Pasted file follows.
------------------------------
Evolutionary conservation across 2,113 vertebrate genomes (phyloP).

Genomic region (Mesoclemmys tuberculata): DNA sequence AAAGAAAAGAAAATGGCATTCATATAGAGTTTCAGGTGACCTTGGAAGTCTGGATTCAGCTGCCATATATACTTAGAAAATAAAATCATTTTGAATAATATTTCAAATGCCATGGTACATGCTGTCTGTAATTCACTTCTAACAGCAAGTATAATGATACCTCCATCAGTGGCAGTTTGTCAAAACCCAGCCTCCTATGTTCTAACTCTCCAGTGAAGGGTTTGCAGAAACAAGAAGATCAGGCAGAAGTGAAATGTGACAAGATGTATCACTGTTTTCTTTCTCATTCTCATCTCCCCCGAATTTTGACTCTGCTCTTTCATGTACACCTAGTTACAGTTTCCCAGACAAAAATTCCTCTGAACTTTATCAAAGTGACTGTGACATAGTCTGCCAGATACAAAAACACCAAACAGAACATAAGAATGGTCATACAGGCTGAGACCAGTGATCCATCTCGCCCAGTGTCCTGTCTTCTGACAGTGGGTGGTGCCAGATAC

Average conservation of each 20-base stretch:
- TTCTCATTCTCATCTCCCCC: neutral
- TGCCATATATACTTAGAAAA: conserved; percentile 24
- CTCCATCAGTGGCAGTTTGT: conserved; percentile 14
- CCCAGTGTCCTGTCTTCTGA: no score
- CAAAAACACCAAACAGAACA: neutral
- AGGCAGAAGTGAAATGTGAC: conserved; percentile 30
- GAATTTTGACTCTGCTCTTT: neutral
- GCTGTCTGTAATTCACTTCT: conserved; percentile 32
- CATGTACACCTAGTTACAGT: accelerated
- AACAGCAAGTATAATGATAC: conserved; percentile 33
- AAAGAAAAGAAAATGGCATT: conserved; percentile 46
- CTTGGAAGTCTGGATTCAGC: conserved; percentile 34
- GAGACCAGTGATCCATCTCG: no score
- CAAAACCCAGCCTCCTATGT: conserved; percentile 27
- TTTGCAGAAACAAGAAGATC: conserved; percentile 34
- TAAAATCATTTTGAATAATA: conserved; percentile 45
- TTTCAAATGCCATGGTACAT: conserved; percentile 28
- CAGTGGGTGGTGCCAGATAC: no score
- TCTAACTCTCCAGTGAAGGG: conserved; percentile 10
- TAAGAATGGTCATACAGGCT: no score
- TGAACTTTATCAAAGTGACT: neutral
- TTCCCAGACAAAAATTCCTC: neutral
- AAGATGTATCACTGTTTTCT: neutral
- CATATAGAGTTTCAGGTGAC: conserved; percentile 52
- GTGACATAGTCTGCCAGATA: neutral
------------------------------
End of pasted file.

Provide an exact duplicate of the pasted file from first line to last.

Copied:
Evolutionary conservation across 2,113 vertebrate genomes (phyloP).

Genomic region (Mesoclemmys tuberculata): DNA sequence AAAGAAAAGAAAATGGCATTCATATAGAGTTTCAGGTGACCTTGGAAGTCTGGATTCAGCTGCCATATATACTTAGAAAATAAAATCATTTTGAATAATATTTCAAATGCCATGGTACATGCTGTCTGTAATTCACTTCTAACAGCAAGTATAATGATACCTCCATCAGTGGCAGTTTGTCAAAACCCAGCCTCCTATGTTCTAACTCTCCAGTGAAGGGTTTGCAGAAACAAGAAGATCAGGCAGAAGTGAAATGTGACAAGATGTATCACTGTTTTCTTTCTCATTCTCATCTCCCCCGAATTTTGACTCTGCTCTTTCATGTACACCTAGTTACAGTTTCCCAGACAAAAATTCCTCTGAACTTTATCAAAGTGACTGTGACATAGTCTGCCAGATACAAAAACACCAAACAGAACATAAGAATGGTCATACAGGCTGAGACCAGTGATCCATCTCGCCCAGTGTCCTGTCTTCTGACAGTGGGTGGTGCCAGATAC

Average conservation of each 20-base stretch:
- TTCTCATTCTCATCTCCCCC: neutral
- TGCCATATATACTTAGAAAA: conserved; percentile 24
- CTCCATCAGTGGCAGTTTGT: conserved; percentile 14
- CCCAGTGTCCTGTCTTCTGA: no score
- CAAAAACACCAAACAGAACA: neutral
- AGGCAGAAGTGAAATGTGAC: conserved; percentile 30
- GAATTTTGACTCTGCTCTTT: neutral
- GCTGTCTGTAATTCACTTCT: conserved; percentile 32
- CATGTACACCTAGTTACAGT: accelerated
- AACAGCAAGTATAATGATAC: conserved; percentile 33
- AAAGAAAAGAAAATGGCATT: conserved; percentile 46
- CTTGGAAGTCTGGATTCAGC: conserved; percentile 34
- GAGACCAGTGATCCATCTCG: no score
- CAAAACCCAGCCTCCTATGT: conserved; percentile 27
- TTTGCAGAAACAAGAAGATC: conserved; percentile 34
- TAAAATCATTTTGAATAATA: conserved; percentile 45
- TTTCAAATGCCATGGTACAT: conserved; percentile 28
- CAGTGGGTGGTGCCAGATAC: no score
- TCTAACTCTCCAGTGAAGGG: conserved; percentile 10
- TAAGAATGGTCATACAGGCT: no score
- TGAACTTTATCAAAGTGACT: neutral
- TTCCCAGACAAAAATTCCTC: neutral
- AAGATGTATCACTGTTTTCT: neutral
- CATATAGAGTTTCAGGTGAC: conserved; percentile 52
- GTGACATAGTCTGCCAGATA: neutral